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Originally published July 29, 2013 at 2:38 PM | Page modified July 29, 2013 at 2:58 PM

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Maine lawyer recovering from polar bear mauling

A Maine man who was dragged from his tent and attacked by a polar bear in Canada has a broken jaw and neck injuries but is improving in a Montreal hospital, his wife said.

The Associated Press

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LEWISTON, Maine —

A Maine man who was dragged from his tent and attacked by a polar bear in Canada has a broken jaw and neck injuries but is improving in a Montreal hospital, his wife said.

Matthew Dyer was attacked by a bear that crossed an electric fence designed to protect members of his group in Torngat Mountains National Park at the northern tip of Labrador. The mauling ended when members of his group drove the bear away by firing flares.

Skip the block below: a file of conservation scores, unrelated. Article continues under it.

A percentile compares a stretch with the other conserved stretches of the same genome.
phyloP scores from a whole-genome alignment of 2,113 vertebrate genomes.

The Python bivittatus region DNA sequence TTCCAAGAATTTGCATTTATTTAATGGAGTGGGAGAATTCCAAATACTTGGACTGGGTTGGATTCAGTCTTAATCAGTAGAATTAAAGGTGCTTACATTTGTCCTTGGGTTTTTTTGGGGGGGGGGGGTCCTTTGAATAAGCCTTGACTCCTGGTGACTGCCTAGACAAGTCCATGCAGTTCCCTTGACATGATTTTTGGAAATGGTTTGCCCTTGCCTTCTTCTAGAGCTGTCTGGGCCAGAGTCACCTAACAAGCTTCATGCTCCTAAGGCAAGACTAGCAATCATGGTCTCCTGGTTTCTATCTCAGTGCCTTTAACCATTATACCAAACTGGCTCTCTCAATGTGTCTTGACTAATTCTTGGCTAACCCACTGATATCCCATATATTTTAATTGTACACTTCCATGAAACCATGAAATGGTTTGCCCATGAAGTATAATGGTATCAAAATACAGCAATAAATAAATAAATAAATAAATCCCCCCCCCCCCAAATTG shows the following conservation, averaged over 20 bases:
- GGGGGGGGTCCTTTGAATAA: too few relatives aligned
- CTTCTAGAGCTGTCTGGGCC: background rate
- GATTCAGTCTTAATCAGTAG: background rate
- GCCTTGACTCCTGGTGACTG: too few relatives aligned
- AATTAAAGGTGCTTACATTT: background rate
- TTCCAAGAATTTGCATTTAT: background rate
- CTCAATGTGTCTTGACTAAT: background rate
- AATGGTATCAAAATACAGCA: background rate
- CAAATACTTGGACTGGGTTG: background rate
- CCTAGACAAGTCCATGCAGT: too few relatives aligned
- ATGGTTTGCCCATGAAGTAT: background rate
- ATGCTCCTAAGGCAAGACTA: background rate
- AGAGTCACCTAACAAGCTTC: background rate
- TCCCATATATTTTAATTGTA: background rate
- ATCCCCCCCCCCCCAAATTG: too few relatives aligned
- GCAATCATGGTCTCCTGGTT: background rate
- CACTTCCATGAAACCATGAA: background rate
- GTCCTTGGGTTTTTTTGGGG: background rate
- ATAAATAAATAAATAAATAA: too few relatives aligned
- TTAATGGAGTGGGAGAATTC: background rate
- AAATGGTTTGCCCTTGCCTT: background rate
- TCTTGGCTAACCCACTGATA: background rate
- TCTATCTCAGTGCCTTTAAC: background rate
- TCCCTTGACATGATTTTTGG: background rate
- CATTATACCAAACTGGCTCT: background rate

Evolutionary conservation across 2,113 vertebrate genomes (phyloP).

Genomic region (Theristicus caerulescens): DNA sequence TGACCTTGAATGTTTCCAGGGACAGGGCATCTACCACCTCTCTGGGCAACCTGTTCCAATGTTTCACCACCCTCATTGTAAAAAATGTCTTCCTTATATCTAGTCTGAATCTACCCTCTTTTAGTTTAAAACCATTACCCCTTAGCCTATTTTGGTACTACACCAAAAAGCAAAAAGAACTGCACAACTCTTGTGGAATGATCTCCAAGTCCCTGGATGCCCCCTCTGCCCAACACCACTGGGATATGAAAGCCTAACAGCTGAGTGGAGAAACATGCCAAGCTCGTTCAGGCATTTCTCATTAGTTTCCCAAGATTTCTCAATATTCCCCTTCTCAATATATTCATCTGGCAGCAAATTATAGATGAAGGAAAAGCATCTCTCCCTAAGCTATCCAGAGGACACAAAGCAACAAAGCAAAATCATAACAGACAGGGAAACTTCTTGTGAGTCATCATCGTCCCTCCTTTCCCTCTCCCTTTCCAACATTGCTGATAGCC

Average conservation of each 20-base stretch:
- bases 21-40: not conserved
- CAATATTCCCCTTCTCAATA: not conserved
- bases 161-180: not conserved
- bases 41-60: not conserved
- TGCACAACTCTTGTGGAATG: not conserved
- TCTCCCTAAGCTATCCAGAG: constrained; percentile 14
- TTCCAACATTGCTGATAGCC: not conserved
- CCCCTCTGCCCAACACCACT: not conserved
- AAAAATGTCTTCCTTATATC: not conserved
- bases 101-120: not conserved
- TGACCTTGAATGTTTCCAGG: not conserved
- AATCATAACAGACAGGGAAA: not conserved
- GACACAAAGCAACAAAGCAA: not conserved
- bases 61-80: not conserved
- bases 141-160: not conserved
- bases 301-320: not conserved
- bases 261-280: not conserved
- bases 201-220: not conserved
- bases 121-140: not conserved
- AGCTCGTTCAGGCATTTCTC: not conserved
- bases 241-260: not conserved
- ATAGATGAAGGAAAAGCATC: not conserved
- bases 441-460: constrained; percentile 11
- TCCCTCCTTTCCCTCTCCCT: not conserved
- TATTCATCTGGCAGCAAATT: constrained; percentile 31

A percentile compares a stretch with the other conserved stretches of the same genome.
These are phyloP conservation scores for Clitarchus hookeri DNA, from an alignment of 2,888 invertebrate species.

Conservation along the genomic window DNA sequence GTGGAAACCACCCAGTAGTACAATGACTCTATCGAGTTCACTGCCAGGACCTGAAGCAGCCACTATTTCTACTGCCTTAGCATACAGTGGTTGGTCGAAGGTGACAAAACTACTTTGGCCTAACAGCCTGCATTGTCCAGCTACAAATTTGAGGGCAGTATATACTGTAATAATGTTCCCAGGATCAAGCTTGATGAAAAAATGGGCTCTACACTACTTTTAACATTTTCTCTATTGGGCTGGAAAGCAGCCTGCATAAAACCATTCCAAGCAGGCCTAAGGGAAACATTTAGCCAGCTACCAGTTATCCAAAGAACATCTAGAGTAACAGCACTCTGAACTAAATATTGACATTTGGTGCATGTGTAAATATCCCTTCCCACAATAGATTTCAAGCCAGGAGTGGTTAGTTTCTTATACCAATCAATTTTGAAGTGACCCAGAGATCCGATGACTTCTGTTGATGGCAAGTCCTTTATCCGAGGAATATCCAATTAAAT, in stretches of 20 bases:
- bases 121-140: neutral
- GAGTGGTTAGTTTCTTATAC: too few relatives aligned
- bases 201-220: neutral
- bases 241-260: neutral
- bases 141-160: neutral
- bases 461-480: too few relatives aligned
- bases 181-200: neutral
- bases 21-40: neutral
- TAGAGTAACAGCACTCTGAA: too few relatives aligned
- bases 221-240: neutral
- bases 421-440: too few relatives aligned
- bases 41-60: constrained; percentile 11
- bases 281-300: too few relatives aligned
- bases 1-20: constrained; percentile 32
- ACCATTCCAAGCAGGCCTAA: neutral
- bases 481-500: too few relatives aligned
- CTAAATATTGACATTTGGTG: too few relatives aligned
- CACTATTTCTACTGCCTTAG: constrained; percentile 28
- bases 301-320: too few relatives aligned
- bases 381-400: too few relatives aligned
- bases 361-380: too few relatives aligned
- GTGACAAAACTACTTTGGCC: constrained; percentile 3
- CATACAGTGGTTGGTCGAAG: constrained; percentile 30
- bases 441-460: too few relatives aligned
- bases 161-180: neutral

The group had been advised to hire an armed guard to protect against such attacks but decided against it, a Parks Canada spokesman said. Officials said they were investigating whether the portable electrified fence was working properly.

A helicopter took Dyer to a trauma center before he was transferred to Montreal General Hospital, his wife said.

"My husband has received incredible care in Canada and at the Montreal General Hospital; I believe that's why he is still alive," Jeanne Wells said in a statement.

Wells told the Sun Journal newspaper of Lewiston that Dyer, of Turner, has retained his sense of humor even though he remains immobilized and cannot speak. She didn't elaborate.

Dyer's neck remains immobilized to keep the fractures stable, and a breathing tube is in place to ensure that swelling doesn't interfere with breathing, she said.

Dyer, a lawyer with Pine Tree Legal Services, was attacked Wednesday. As of Sunday, he remained in critical but stable condition. The hospital had no updates Monday.

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